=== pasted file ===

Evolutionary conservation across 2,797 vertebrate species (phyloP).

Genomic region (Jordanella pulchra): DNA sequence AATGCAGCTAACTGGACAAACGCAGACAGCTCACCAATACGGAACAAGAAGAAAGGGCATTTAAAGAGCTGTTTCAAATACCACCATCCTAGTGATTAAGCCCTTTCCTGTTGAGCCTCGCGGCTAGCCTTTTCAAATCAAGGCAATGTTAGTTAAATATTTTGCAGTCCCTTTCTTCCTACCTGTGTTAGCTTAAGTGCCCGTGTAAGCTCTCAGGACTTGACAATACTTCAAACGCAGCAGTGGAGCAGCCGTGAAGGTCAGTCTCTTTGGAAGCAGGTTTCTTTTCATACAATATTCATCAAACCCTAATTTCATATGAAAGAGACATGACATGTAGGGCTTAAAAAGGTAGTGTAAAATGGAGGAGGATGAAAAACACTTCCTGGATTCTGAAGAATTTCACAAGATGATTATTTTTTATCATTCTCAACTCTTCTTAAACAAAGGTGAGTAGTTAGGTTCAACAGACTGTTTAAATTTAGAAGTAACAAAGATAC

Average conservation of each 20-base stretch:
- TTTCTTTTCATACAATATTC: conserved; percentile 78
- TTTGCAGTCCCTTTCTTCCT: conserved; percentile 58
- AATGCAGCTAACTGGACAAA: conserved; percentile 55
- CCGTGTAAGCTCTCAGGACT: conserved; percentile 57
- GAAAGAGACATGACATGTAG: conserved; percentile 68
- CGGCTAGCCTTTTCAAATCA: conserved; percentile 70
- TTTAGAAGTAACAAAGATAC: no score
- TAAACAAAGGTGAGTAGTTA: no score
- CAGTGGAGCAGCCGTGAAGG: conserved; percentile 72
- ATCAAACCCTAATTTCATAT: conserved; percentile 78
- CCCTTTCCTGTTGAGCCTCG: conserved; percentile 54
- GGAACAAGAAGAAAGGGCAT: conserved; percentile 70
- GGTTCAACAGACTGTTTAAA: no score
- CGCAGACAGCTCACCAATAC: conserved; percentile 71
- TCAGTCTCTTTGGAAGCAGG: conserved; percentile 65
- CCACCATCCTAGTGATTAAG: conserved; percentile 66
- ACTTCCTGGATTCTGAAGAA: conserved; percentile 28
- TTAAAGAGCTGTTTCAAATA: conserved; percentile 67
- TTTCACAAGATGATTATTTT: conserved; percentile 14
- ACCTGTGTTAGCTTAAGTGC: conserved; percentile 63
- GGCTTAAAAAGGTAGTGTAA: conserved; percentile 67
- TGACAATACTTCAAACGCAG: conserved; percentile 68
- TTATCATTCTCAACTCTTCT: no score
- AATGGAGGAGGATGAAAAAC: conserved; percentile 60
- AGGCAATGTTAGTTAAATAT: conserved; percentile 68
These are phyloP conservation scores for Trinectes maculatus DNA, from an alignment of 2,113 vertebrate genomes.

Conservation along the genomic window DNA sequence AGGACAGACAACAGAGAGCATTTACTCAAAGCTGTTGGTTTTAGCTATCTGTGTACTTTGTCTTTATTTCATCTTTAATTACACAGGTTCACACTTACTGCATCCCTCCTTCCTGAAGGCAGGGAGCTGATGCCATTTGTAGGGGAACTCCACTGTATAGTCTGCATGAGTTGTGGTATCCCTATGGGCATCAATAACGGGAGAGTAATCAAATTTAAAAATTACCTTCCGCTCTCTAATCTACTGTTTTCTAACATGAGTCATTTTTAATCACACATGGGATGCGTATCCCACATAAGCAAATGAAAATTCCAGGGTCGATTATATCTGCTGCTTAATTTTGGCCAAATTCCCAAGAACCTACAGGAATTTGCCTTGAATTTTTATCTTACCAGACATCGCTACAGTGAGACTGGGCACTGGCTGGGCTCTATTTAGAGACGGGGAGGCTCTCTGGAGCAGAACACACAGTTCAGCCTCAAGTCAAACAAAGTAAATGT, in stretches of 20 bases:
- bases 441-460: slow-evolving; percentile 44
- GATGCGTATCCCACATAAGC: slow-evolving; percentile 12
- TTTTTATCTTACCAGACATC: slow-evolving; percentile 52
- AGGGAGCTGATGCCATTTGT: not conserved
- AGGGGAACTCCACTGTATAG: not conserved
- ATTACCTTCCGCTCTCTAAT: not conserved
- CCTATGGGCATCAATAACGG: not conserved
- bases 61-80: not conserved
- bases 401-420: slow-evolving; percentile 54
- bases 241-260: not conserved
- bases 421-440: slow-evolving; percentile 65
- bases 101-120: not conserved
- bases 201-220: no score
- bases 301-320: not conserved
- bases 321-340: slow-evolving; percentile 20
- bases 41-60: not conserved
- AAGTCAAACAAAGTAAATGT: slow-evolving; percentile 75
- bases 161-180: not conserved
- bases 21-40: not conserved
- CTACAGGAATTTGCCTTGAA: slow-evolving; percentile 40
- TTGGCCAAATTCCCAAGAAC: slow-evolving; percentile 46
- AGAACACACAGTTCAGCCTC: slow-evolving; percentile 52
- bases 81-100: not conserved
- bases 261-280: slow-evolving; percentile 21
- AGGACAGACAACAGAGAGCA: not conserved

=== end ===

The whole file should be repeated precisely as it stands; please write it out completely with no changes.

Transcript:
Evolutionary conservation across 2,797 vertebrate species (phyloP).

Genomic region (Jordanella pulchra): DNA sequence AATGCAGCTAACTGGACAAACGCAGACAGCTCACCAATACGGAACAAGAAGAAAGGGCATTTAAAGAGCTGTTTCAAATACCACCATCCTAGTGATTAAGCCCTTTCCTGTTGAGCCTCGCGGCTAGCCTTTTCAAATCAAGGCAATGTTAGTTAAATATTTTGCAGTCCCTTTCTTCCTACCTGTGTTAGCTTAAGTGCCCGTGTAAGCTCTCAGGACTTGACAATACTTCAAACGCAGCAGTGGAGCAGCCGTGAAGGTCAGTCTCTTTGGAAGCAGGTTTCTTTTCATACAATATTCATCAAACCCTAATTTCATATGAAAGAGACATGACATGTAGGGCTTAAAAAGGTAGTGTAAAATGGAGGAGGATGAAAAACACTTCCTGGATTCTGAAGAATTTCACAAGATGATTATTTTTTATCATTCTCAACTCTTCTTAAACAAAGGTGAGTAGTTAGGTTCAACAGACTGTTTAAATTTAGAAGTAACAAAGATAC

Average conservation of each 20-base stretch:
- TTTCTTTTCATACAATATTC: conserved; percentile 78
- TTTGCAGTCCCTTTCTTCCT: conserved; percentile 58
- AATGCAGCTAACTGGACAAA: conserved; percentile 55
- CCGTGTAAGCTCTCAGGACT: conserved; percentile 57
- GAAAGAGACATGACATGTAG: conserved; percentile 68
- CGGCTAGCCTTTTCAAATCA: conserved; percentile 70
- TTTAGAAGTAACAAAGATAC: no score
- TAAACAAAGGTGAGTAGTTA: no score
- CAGTGGAGCAGCCGTGAAGG: conserved; percentile 72
- ATCAAACCCTAATTTCATAT: conserved; percentile 78
- CCCTTTCCTGTTGAGCCTCG: conserved; percentile 54
- GGAACAAGAAGAAAGGGCAT: conserved; percentile 70
- GGTTCAACAGACTGTTTAAA: no score
- CGCAGACAGCTCACCAATAC: conserved; percentile 71
- TCAGTCTCTTTGGAAGCAGG: conserved; percentile 65
- CCACCATCCTAGTGATTAAG: conserved; percentile 66
- ACTTCCTGGATTCTGAAGAA: conserved; percentile 28
- TTAAAGAGCTGTTTCAAATA: conserved; percentile 67
- TTTCACAAGATGATTATTTT: conserved; percentile 14
- ACCTGTGTTAGCTTAAGTGC: conserved; percentile 63
- GGCTTAAAAAGGTAGTGTAA: conserved; percentile 67
- TGACAATACTTCAAACGCAG: conserved; percentile 68
- TTATCATTCTCAACTCTTCT: no score
- AATGGAGGAGGATGAAAAAC: conserved; percentile 60
- AGGCAATGTTAGTTAAATAT: conserved; percentile 68
These are phyloP conservation scores for Trinectes maculatus DNA, from an alignment of 2,113 vertebrate genomes.

Conservation along the genomic window DNA sequence AGGACAGACAACAGAGAGCATTTACTCAAAGCTGTTGGTTTTAGCTATCTGTGTACTTTGTCTTTATTTCATCTTTAATTACACAGGTTCACACTTACTGCATCCCTCCTTCCTGAAGGCAGGGAGCTGATGCCATTTGTAGGGGAACTCCACTGTATAGTCTGCATGAGTTGTGGTATCCCTATGGGCATCAATAACGGGAGAGTAATCAAATTTAAAAATTACCTTCCGCTCTCTAATCTACTGTTTTCTAACATGAGTCATTTTTAATCACACATGGGATGCGTATCCCACATAAGCAAATGAAAATTCCAGGGTCGATTATATCTGCTGCTTAATTTTGGCCAAATTCCCAAGAACCTACAGGAATTTGCCTTGAATTTTTATCTTACCAGACATCGCTACAGTGAGACTGGGCACTGGCTGGGCTCTATTTAGAGACGGGGAGGCTCTCTGGAGCAGAACACACAGTTCAGCCTCAAGTCAAACAAAGTAAATGT, in stretches of 20 bases:
- bases 441-460: slow-evolving; percentile 44
- GATGCGTATCCCACATAAGC: slow-evolving; percentile 12
- TTTTTATCTTACCAGACATC: slow-evolving; percentile 52
- AGGGAGCTGATGCCATTTGT: not conserved
- AGGGGAACTCCACTGTATAG: not conserved
- ATTACCTTCCGCTCTCTAAT: not conserved
- CCTATGGGCATCAATAACGG: not conserved
- bases 61-80: not conserved
- bases 401-420: slow-evolving; percentile 54
- bases 241-260: not conserved
- bases 421-440: slow-evolving; percentile 65
- bases 101-120: not conserved
- bases 201-220: no score
- bases 301-320: not conserved
- bases 321-340: slow-evolving; percentile 20
- bases 41-60: not conserved
- AAGTCAAACAAAGTAAATGT: slow-evolving; percentile 75
- bases 161-180: not conserved
- bases 21-40: not conserved
- CTACAGGAATTTGCCTTGAA: slow-evolving; percentile 40
- TTGGCCAAATTCCCAAGAAC: slow-evolving; percentile 46
- AGAACACACAGTTCAGCCTC: slow-evolving; percentile 52
- bases 81-100: not conserved
- bases 261-280: slow-evolving; percentile 21
- AGGACAGACAACAGAGAGCA: not conserved